In conversation with François Bereaud

Our readers would like to know your inspiration (or story, if any) behind The Joy of San Miguel de Allende.

The Joy of San Miguel de Allende is adapted from a chapter in my novel, Borders. I spent part of two summers in that Mexican town (about six weeks total) and fell in love with the place. While the plot of the story is very fictional, the setting details are as real as memory allows. I love the place and hope an element of homage comes through in the story.

Tell us more about your creative process in general.

I don’t know that I have one. I write when I can, less than I like. Sometimes it’s morning, sometimes evening, really no pattern. Each story I write might have a different inspiration: an experience I had, a story someone told me, an image I saw, a character I want to invent, or an idea I’d like to explore. All of those have cued stories for me. All fiction comes from somewhere inside but some are less fictional than others.

Do you have any creative influences? What do you like the most about their work? Does it have a discernible effect on your writing?

Gosh, I feel like an idiot not knowing how to answer this question. There are so many writers I admire, here’s a few. Short story: Deesha Philyaw, Sherman Alexie, Edwidge Dandicat. Dana Johnson; Novel: Dan McCall, Barbara Kingsolver, Jonathan Evison, Paul Beatty. Junot Diaz. Lousie Erdrich. And that’s a tiny fraction of the list. Their work takes me places. Those places cross geographical, historical, sexual, racial, and class lines. They spur my imagination and make me fall in love with their characters. Does it have a discernible effect on my writing? Surely. But I can’t quite pinpoint how.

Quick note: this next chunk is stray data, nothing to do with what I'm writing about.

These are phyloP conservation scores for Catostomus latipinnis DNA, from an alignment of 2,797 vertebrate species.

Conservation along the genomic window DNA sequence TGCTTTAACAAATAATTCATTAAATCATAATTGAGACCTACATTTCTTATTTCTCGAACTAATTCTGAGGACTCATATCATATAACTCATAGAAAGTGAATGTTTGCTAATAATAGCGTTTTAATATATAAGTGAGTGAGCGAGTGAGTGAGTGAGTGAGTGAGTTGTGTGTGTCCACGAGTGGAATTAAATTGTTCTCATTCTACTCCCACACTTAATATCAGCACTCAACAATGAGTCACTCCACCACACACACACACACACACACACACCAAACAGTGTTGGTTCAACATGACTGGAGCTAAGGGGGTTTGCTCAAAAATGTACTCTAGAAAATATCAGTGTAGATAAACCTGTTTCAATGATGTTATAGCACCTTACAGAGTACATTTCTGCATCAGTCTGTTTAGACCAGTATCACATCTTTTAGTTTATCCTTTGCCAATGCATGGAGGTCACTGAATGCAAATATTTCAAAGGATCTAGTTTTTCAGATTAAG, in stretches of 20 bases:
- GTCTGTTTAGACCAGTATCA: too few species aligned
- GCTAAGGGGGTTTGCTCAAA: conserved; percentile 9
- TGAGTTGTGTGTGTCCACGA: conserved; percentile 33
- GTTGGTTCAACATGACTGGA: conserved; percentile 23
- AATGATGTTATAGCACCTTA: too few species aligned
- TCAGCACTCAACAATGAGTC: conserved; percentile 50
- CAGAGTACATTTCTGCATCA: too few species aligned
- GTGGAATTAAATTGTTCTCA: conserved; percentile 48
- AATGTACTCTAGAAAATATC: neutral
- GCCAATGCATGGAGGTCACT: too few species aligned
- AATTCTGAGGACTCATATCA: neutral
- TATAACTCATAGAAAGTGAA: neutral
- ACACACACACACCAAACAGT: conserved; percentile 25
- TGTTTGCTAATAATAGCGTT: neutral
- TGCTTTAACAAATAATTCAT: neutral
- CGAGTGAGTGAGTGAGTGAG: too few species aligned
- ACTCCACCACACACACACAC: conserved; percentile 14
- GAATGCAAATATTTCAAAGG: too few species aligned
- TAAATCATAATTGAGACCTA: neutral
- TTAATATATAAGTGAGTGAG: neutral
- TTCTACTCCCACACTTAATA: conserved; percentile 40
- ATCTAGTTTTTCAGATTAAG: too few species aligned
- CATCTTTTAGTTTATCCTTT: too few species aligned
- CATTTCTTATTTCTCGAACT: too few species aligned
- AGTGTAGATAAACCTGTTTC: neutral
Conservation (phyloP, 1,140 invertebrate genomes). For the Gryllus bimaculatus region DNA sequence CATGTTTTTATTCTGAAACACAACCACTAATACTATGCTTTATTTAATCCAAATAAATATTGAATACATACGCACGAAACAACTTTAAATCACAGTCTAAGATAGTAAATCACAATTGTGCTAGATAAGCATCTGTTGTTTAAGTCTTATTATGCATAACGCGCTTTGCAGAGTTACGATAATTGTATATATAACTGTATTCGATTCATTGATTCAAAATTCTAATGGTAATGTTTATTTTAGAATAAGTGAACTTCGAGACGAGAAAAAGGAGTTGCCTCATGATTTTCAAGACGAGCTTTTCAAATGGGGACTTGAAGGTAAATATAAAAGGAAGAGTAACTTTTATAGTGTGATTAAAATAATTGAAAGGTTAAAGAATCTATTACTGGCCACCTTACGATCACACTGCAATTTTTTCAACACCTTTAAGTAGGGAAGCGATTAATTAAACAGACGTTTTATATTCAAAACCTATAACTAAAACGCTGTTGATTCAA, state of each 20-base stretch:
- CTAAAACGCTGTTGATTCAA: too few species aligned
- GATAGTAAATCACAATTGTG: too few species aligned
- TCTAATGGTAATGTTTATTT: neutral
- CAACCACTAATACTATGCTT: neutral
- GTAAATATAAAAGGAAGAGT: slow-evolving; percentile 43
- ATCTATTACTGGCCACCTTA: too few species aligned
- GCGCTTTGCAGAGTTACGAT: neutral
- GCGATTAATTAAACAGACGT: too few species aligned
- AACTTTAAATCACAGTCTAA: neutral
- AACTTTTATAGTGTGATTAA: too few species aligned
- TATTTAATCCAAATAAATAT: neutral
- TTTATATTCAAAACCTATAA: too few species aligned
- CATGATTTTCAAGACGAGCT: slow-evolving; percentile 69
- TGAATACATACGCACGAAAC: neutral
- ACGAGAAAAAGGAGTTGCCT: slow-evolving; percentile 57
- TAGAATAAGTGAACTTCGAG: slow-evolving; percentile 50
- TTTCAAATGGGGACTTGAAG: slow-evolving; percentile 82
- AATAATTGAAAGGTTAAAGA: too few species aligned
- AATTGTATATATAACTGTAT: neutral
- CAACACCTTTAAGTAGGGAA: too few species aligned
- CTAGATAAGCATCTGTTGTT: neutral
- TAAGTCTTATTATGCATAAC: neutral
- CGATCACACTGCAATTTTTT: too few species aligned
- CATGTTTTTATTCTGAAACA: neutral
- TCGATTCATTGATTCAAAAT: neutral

Are there any creative genres, forms, themes, techniques etc. you wish you could employ in your writing which you haven’t yet?

I’ve written magical realism in one story and I’d like to play with more. I’d also like to write something in the historical fiction genre but I think that would involve a level of research for which I don’t have time at the moment. Maybe when I retire.

What are you looking forward to in your creative career?

My first full manuscript comes out in September. It may sound corny but it really is a dream. I’m beyond excited and preoccupied with plans on launching it. And nervous. Hard to think beyond that milestone.

François Bereaud is a husband, dad, full time math professor, mentor in the San Diego Congolese refugee community, and mediocre hockey player. His stories and essays have been published online and in print. In 2024, Cowboy Jamboree Press will publish his first full manuscript, San Diego Stories, which is the realization of a dream. You can find links to his writing at